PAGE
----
In “A Poet Who Survived Mao,” Wenguang Huang reviews City Gate, Open Up 城门开, the new memoir by Bei Dao 北岛, for the Wall Street Journal. Huang writes:
In 18 essays, crafted with poetic precision and enriched by Jeffrey Yang’s assiduous translation, Bei Dao depicts a cast of memorable characters with humor and insight: a tenacious family nanny always on the lookout for revolutionary opportunities; a talented schoolmate who sneaked across the border to Burma to join guerrilla forces; and the author’s father, a former government propaganda official and a moody authoritarian at home. Bei Dao devotes a long chapter to the universal theme of a troubled father-son relationship.
“City Gate, Open Up” made me want to retrieve my old college journal filled with the poet’s quotable stanzas. When I called my family back in China, however, I found out that it had been tossed out long ago. “There’s no room for old stuff,” a family member said indifferently. That now seems to be the national slogan. It only makes Bei Dao’s book more poignant.
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At 3% P. T. Smith reviews For a Song and a Hundred Songs: A Poet’s Journey through a Chinese Prison by Liao Yiwu 廖亦武 and translated by Wenguang Huang. Smith doesn’t know family names from given names in Chinese, but that doesn’t keep him from writing a compelling review. Here’s a passage that focuses on the poetry:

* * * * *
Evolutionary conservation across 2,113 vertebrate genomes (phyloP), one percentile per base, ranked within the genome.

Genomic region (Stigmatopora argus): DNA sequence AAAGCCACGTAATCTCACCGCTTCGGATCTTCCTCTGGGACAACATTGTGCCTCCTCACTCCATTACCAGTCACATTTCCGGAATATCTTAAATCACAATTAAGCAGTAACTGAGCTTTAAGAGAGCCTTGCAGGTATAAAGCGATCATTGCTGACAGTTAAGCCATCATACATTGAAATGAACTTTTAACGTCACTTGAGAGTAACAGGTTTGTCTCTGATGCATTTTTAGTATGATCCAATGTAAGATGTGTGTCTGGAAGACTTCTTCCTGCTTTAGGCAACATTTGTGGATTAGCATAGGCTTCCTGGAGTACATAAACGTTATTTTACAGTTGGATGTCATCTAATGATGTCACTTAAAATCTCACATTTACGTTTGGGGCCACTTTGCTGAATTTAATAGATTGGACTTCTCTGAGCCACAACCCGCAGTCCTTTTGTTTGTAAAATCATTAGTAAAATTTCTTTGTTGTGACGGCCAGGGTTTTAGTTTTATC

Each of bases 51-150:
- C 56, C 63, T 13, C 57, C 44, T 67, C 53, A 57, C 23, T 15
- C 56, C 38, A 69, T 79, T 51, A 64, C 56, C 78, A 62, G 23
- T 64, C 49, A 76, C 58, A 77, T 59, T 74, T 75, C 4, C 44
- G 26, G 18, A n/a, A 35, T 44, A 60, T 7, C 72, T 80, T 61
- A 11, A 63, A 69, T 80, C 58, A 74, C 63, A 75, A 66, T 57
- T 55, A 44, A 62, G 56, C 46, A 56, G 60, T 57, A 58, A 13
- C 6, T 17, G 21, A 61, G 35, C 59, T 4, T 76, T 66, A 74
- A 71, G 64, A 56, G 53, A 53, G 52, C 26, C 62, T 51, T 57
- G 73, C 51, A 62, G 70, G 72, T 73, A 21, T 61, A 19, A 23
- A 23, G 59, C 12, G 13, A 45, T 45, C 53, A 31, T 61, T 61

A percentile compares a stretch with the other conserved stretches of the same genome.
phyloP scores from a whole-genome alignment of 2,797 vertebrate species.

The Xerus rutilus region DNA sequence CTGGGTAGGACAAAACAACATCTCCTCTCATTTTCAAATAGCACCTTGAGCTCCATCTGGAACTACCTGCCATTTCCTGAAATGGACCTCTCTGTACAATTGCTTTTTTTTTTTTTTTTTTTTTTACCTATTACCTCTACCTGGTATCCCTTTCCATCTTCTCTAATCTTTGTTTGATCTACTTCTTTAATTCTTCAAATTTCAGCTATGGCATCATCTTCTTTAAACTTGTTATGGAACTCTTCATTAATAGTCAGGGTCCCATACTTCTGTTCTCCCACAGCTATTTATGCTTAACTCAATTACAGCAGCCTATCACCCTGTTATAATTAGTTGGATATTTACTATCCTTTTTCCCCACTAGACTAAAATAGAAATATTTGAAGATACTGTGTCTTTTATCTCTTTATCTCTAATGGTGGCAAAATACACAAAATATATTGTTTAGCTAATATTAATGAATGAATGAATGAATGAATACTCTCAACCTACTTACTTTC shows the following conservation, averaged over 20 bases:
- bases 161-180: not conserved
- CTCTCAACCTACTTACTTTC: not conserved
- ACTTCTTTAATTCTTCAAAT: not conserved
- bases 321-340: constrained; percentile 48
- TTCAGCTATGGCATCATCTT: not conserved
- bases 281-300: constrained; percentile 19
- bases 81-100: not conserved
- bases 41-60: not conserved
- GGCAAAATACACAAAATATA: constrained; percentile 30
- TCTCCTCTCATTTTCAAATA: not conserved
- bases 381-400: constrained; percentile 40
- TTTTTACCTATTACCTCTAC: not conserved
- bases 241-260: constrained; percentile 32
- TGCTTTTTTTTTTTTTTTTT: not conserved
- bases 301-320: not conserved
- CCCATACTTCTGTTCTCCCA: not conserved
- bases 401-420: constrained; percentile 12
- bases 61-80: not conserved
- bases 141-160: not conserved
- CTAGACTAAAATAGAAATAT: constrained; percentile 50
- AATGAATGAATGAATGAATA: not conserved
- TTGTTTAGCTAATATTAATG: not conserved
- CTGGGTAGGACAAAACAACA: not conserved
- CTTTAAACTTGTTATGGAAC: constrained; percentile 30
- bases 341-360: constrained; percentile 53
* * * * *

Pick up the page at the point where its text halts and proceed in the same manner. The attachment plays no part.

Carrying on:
The poem that lands [Liao Yiwu] in jail (“The Massacre,” published at the end of the book in an English translation by one of Yiwu’s most driven counterrevolutionary friends, Michael Day), comes as the memoir itself does: not from political or cultural goals, but from a consistent attempt to recognize humanity in both compassion and cruelty. He is unflinching in showing that compassion and cruelty are a package deal of being human. Before his arrest, he portrays himself as a selfish, distant husband, capable of violence against his wife and others. In prison, at times he plays himself the monkish hero, at other times a brute, other times simply casually mean; guards can be kind and reasonable, they also torture prisoners for fun; prisoners protect, care for, and even love each other, they also humiliate, beat, and rape each other (of all the seemingly never-ending stomach-churning difficult passages to read, the “menu” of torture and humiliation options that inmates serve each other is one of the most difficult, emphasized by its bare-bones telling). Early on, Yiwu tells us that he “never intended to be a hero, but in a country where insanity ruled, I had to take a stand. ‘Massacre’ was my art and my art was my protest.” Notably, this, one of his strongest statements on the poem, comes after showing not the insanity of those in power, but the cruelty and insanity the average, “brave and fearless” small-town Chinese are capable of.
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